The Hotel Sherman

The state may soon be putting the Thompson Center up for sale.  It’s an impressive looking building, but it’s supposed to be hell to work in.  The upkeep is expensive, too.  What will happen to this Helmut Jahn masterwork is anyone’s guess.  Maybe someone will repurpose it as a new Hotel Sherman.  That’s what Jahn’s building replaced on the northwest corner of Clark and Randolph Streets.

In 1844 a man named Francis Sherman bought Chicago’s pioneer City Hotel and renamed it the Sherman House.  Over the next decades, the Sherman name was kept alive in a succession of downtown hotels.  The last of them went up in 1911, with 757 rooms.  A 23-story tower was added to this structure in 1925.  Boasting over 1600 rooms, the revamped Hotel Sherman was said to be the largest American hotel outside New York City.

A year after the expansion,  the hotel hosted a peace conference—of Chicago gangsters.  The result was the Hotel Sherman Treaty of October 21, 1926, which established a Madison Street boundary line separating the North Side Moran outfit and the South Side Capone mob, as well as settling other issues of concern.  The peace lasted a little over two months.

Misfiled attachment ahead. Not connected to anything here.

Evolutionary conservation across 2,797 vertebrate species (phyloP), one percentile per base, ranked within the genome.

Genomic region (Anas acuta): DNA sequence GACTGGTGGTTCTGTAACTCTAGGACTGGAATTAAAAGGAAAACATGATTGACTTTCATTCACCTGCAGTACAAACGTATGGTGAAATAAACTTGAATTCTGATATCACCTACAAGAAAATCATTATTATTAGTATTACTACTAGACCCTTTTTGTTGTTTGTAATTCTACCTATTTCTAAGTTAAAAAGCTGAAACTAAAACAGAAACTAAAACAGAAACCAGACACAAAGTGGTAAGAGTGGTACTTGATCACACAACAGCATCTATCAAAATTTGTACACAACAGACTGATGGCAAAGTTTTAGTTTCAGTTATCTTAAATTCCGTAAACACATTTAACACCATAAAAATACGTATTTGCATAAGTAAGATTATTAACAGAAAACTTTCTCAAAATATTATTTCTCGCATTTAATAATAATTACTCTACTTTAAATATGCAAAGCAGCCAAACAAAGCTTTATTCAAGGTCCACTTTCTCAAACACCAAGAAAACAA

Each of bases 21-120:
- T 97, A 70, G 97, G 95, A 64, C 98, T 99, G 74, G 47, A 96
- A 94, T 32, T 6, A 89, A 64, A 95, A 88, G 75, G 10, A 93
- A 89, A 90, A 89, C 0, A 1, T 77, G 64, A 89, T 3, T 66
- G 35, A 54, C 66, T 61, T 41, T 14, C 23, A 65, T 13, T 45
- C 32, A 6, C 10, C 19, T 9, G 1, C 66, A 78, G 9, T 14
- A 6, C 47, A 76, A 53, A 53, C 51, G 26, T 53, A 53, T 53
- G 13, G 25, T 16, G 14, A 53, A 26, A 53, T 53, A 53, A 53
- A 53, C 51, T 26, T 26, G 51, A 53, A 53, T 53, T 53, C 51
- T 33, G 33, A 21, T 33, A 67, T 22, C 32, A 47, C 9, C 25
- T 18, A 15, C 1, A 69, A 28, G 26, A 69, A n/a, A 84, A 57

Besides catering to gangsters, the Hotel Sherman’s location across from City Hall made it a favorite gathering spot for local politicians.  The College Inn became a well-regarded restaurant.  But eventually, occupancy declined.  The Hotel Sherman closed its doors early in 1973.  The building stood vacant for several years, until it was torn down to make way for that new State of Illinois office center in 1980.



5 Responses to “The Hotel Sherman”

  1. 1 Mike April 28, 2017 at 11:59 am

    Interesting to note that there were two College Inns – the other one was at the White City Amusement Park; Ernest Beifield owned both it and the Sherman. In fact, Beifield was responsible for the Schlitz slogan ‘The Beer That Made Milwaukee Famous’.

  2. 2 namriverrat69 January 5, 2018 at 10:28 am

    Stayed at the Hotel Sherman during the winters of ’61 & ’62. It was a great place to fly paper airplanes out of from the 14th floor at 10 and 11 years old Hotels provided nice stationary back then. There was a cafeteria across the street that introduced me to my first, and last, carton of spoiled sour chocoate milk. Mmmm, mmmm.

  3. 3 Ann June 16, 2018 at 1:49 pm

    I found a key for this hotel in my mother’s jewelry box when she passed away. Wondering if it could be worth anything

  4. 5 Tom W June 16, 2018 at 3:30 pm

    We honeymooned there in 1953 and our room cost $11:95 plus 50 cents for the radio

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